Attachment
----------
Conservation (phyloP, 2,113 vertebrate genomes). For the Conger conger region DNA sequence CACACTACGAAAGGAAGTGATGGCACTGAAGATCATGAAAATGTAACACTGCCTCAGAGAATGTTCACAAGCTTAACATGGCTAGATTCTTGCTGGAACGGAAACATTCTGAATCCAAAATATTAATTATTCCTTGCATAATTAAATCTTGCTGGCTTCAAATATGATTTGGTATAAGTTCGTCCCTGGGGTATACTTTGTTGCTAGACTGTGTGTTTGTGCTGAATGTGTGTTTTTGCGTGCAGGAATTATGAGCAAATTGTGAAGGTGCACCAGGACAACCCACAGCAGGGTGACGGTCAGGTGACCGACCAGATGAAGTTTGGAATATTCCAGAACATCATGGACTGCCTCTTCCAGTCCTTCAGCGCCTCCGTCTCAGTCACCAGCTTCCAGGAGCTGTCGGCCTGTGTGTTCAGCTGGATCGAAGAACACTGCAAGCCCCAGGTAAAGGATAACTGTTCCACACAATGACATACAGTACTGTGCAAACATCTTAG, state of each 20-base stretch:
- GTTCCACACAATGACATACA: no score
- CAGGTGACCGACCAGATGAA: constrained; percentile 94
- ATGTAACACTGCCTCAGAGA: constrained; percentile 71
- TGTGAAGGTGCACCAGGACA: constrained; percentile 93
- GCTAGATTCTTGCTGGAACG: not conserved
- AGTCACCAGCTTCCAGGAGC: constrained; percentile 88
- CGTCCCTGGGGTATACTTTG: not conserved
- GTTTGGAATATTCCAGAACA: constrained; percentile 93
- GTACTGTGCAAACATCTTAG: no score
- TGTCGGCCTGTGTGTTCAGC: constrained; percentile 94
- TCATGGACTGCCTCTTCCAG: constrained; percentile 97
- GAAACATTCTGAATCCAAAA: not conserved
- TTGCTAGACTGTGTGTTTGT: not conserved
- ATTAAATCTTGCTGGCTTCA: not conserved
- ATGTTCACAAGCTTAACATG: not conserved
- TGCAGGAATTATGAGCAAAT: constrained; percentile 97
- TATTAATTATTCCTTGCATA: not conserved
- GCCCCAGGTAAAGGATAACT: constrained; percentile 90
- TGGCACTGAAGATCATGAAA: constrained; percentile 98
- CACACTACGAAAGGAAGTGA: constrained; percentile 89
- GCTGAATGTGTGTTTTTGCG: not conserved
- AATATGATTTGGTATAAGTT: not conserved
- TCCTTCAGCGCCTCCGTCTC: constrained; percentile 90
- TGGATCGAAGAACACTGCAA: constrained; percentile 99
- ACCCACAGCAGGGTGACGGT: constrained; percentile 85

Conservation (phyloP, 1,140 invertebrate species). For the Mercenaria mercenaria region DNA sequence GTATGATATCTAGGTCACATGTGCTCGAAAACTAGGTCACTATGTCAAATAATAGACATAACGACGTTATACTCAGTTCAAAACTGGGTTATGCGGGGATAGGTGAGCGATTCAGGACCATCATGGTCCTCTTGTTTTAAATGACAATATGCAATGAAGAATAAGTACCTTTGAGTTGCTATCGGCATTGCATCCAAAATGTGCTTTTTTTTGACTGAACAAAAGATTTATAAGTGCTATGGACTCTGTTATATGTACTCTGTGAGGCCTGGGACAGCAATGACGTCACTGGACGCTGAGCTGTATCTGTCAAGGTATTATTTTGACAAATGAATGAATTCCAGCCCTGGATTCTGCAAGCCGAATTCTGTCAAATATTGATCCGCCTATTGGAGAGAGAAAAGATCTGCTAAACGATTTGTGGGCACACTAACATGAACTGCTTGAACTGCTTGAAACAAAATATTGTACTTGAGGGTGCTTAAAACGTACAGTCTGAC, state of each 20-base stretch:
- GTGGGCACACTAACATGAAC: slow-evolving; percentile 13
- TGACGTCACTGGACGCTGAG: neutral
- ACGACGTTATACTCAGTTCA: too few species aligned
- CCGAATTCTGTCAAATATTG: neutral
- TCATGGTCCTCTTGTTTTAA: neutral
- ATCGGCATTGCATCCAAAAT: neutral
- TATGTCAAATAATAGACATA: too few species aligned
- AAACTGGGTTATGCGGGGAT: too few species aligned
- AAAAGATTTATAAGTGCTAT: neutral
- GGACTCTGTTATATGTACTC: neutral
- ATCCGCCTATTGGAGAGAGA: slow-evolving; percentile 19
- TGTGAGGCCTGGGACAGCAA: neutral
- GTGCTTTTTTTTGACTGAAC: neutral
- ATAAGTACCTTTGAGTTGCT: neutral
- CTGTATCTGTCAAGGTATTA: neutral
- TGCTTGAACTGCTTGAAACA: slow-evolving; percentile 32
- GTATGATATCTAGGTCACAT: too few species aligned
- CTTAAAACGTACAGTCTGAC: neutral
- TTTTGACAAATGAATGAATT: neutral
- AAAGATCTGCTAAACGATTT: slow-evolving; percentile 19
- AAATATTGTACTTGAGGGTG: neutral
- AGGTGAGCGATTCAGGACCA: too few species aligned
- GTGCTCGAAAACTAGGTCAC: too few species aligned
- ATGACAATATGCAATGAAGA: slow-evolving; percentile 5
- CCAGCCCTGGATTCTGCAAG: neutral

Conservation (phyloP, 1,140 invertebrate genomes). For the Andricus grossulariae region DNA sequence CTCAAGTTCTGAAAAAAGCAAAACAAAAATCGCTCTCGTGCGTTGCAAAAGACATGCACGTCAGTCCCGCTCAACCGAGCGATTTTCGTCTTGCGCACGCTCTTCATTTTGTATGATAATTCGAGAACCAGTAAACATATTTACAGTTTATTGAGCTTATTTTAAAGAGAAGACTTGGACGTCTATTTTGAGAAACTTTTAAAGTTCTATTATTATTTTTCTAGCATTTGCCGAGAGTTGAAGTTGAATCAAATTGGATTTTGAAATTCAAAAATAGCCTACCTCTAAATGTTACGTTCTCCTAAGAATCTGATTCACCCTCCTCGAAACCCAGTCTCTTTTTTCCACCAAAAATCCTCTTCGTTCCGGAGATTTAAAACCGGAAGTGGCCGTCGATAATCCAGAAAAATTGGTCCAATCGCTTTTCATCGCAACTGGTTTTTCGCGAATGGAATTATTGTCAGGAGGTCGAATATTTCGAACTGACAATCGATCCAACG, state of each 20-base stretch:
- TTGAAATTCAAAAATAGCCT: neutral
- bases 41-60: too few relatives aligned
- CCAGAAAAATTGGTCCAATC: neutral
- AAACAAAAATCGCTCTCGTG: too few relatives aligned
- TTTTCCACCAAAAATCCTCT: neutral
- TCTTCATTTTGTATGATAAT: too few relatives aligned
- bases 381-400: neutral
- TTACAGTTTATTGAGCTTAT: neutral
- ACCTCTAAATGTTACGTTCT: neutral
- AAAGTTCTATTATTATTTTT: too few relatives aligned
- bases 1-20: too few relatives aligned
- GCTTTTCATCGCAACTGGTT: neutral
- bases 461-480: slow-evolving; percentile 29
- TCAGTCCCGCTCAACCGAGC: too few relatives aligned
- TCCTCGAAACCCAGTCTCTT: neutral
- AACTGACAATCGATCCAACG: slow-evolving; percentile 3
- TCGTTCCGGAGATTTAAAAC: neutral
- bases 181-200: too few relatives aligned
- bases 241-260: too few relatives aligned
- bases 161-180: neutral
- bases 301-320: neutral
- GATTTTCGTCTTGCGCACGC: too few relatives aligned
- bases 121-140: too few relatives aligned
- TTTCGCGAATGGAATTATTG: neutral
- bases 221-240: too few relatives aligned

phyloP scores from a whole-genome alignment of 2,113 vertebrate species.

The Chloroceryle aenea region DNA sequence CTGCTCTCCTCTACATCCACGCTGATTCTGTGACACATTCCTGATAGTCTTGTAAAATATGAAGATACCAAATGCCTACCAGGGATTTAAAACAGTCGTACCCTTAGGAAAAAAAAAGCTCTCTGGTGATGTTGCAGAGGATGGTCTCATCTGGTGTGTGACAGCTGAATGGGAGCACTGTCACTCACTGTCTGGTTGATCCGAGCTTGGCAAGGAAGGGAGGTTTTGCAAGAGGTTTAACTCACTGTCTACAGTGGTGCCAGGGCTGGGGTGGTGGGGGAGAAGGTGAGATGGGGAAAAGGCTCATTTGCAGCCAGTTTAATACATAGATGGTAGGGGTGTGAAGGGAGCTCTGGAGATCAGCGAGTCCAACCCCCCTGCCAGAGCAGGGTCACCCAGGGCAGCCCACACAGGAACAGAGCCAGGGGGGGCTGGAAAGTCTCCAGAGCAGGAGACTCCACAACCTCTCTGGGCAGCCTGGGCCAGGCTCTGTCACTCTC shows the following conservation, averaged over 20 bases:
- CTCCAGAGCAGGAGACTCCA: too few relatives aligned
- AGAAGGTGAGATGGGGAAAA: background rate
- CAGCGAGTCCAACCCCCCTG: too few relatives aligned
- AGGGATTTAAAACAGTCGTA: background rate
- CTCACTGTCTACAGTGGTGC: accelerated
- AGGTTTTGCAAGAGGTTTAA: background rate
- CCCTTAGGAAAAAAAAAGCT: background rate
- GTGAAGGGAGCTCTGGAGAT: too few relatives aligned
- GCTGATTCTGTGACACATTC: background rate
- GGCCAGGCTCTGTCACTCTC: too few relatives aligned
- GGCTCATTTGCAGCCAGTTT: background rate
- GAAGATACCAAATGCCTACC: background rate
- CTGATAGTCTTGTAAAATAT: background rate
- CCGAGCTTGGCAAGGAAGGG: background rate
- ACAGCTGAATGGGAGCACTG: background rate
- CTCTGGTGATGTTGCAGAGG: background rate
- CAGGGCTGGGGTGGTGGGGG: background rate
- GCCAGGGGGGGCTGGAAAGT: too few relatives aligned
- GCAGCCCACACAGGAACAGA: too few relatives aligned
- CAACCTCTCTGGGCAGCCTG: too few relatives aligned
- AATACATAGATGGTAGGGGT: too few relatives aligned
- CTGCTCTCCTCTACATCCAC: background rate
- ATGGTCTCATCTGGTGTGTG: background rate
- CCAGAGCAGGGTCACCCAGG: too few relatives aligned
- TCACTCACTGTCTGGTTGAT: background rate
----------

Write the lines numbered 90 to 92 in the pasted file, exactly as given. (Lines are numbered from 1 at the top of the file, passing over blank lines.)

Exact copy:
- GGCCAGGCTCTGTCACTCTC: too few relatives aligned
- GGCTCATTTGCAGCCAGTTT: background rate
- GAAGATACCAAATGCCTACC: background rate